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And God said, Let there be light: and there was light.
And God saw ° the light, that it was good: and God divided ° the light from the darkness.
And God called the light Day, and the darkness he called Night. And the evening and the morning were the first day.

New Defender's Study Bible Notes

1:3 God said. As the “Spirit” of God “moved” (Genesis 1:2), so now the Word of God speaks in Genesis 1:3. The result is light, the energizing of the vast cosmos through the marvelous electro-magnetic force system which maintains all structures and processes in matter. These varied energies include not only visible light, but also all the short-wave radiations (ultra-violet, x-rays, etc.) and the long-wave radiations (infra-red, radio waves, etc.), as well as heat, sound, electricity, magnetism, molecular inter-actions, etc. “Light,” the most basic form of energy, is mentioned specifically, but its existence necessarily implies the activation of all forms of electro-magnetic energies. Light was not created, since God Himself dwells in light. On the other hand, He created darkness (Isaiah 45:7).

The existence of visible light prior to the establishment of the sun, moon and stars (Genesis 1:16) emphasizes the fact that light (energy) is more fundamental than light givers. God could just as easily (perhaps more easily) have created waves of light energy as He could construct material bodies in which processes function which generate light energy. The first is direct (since God is light!), the second indirect. For the creation of such light generators, see note on Genesis 1:14.

1:4 darkness. That these rays of light energy included the visible light spectrum is obvious by its separation from the newly created “darkness.” That most of this visible light emanated from one direction in space and, further, that the newly-sphericized earth began now to rotate on its axis, is shown by the establishment of a cyclical succession of “Day” and “Night,” which has continued ever since.

1:5 Day. The use of “day” (Hebrew yom) in Genesis 1:5 is its first occurrence in Scripture, and here it is specifically defined by God as “the light” in the cyclical succession of light and darkness which has, ever since, constituted a solar day. Since the same word is used in defining all later “yoms” as used for this “first” yom, it is incontrovertible that God intends us to know that the days of creation week were of the same duration as any natural solar day. The word yom in the Old Testament almost always is used in this natural way, and is never used to mean any other definite time period than a literal day. This becomes especially clear when it is combined with an ordinal (e.g., “first day”) or with definite bounds (e.g., “evening and morning”), neither of which usages in the Old Testament allow non-literal meanings. It is occasionally, though rarely, used symbolically or in the sense of indefinite time (e.g., “the day of the Lord”), but such usage (as in English or other languages) is always evident from the context itself. Thus the so-called day-age theory, by which the days of creation are assumed to correspond to the ages of geology, is precluded by this definitive use of the word in its first occurrence, God Himself defining it!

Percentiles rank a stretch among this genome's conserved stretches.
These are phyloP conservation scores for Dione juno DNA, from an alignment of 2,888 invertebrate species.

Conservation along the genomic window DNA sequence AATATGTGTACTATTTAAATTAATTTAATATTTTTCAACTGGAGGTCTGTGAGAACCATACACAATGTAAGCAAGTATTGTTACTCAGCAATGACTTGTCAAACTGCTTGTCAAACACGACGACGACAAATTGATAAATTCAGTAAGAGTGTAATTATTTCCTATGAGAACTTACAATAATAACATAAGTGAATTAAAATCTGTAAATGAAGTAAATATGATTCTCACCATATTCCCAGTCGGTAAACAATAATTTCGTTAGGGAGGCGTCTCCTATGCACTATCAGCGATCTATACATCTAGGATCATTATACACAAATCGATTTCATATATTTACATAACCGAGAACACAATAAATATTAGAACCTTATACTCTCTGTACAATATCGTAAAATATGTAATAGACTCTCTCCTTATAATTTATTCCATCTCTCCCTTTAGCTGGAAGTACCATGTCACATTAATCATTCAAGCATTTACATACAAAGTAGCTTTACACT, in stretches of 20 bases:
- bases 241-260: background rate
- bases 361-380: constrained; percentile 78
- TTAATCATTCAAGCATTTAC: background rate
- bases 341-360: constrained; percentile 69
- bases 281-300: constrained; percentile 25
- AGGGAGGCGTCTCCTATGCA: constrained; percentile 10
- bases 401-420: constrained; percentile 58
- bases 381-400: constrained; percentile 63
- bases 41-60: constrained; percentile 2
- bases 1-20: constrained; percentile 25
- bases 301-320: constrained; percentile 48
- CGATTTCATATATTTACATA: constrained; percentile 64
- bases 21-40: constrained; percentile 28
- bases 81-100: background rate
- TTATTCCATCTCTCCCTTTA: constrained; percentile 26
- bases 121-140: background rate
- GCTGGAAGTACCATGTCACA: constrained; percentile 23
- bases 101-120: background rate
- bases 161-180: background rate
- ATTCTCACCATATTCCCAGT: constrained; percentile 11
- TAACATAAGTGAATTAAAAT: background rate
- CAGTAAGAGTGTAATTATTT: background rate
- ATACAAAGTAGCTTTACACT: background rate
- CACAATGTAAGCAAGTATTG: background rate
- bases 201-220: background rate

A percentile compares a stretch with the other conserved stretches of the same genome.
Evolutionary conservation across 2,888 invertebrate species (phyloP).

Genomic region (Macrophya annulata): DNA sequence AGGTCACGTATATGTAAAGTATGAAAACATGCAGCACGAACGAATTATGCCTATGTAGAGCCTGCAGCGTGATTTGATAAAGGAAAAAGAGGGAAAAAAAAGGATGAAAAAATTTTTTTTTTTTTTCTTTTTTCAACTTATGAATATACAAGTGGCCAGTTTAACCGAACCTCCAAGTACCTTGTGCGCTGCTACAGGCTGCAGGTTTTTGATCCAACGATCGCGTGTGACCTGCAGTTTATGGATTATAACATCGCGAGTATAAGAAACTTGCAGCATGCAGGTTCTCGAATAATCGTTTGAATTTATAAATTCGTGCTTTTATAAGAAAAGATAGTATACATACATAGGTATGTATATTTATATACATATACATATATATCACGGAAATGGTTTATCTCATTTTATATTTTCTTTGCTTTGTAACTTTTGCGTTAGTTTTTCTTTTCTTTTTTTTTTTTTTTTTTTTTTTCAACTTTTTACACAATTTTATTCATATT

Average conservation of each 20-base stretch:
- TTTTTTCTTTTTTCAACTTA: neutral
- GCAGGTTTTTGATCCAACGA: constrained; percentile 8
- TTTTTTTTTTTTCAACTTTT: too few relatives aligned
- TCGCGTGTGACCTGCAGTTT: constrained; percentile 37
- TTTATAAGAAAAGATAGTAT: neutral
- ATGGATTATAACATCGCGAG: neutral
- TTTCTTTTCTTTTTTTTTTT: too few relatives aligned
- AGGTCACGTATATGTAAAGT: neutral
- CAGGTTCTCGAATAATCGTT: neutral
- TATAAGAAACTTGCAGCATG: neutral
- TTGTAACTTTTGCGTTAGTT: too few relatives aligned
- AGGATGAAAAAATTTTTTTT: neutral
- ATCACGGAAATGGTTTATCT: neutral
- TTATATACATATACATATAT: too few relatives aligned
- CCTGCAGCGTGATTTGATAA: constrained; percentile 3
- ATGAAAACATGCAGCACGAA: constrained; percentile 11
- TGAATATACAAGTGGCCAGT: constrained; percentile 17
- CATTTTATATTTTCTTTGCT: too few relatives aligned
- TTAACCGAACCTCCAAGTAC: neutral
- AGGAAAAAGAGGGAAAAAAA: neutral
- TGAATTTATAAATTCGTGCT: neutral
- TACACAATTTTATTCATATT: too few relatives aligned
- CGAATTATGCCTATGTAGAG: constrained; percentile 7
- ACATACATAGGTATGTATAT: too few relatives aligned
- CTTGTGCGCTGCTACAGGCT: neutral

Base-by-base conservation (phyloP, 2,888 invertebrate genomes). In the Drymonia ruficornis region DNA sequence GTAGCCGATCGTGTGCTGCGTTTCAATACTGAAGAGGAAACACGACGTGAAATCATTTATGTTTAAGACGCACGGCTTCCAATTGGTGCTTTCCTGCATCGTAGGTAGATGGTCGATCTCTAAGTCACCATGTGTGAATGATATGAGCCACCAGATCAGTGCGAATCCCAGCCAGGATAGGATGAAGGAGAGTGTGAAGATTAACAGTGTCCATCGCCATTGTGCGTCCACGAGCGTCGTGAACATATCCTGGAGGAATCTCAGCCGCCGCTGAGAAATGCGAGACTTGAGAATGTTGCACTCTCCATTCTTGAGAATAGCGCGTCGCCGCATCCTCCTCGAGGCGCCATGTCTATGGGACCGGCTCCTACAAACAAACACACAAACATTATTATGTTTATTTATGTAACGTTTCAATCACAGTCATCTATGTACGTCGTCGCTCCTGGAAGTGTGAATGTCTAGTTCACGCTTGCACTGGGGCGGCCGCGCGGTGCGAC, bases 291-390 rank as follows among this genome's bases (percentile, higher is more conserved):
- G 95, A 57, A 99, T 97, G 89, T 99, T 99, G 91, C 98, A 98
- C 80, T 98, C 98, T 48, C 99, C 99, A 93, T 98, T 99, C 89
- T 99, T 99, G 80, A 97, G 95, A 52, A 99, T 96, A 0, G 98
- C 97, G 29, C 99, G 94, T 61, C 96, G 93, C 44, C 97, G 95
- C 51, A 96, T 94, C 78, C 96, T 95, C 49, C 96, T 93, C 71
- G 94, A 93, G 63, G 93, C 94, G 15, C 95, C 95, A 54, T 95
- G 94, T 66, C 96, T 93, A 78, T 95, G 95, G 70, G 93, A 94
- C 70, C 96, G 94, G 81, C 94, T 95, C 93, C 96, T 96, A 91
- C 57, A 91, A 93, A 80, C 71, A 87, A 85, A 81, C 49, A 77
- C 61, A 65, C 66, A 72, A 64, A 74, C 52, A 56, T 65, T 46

1:5 evening and morning. The use of “evening and morning” in that order is significant. As each day’s work was accomplished during the “light,” there was a cessation of God’s activity during the “darkness.” Consequently, there was nothing to report between evening and morning.” The beginning of the next day’s activity began with the next period of light, after the “morning,” or better, “dawning.” The literal sense of the formula after each day’s work is: “Then there was dusk, then dawn, ending the first day.”

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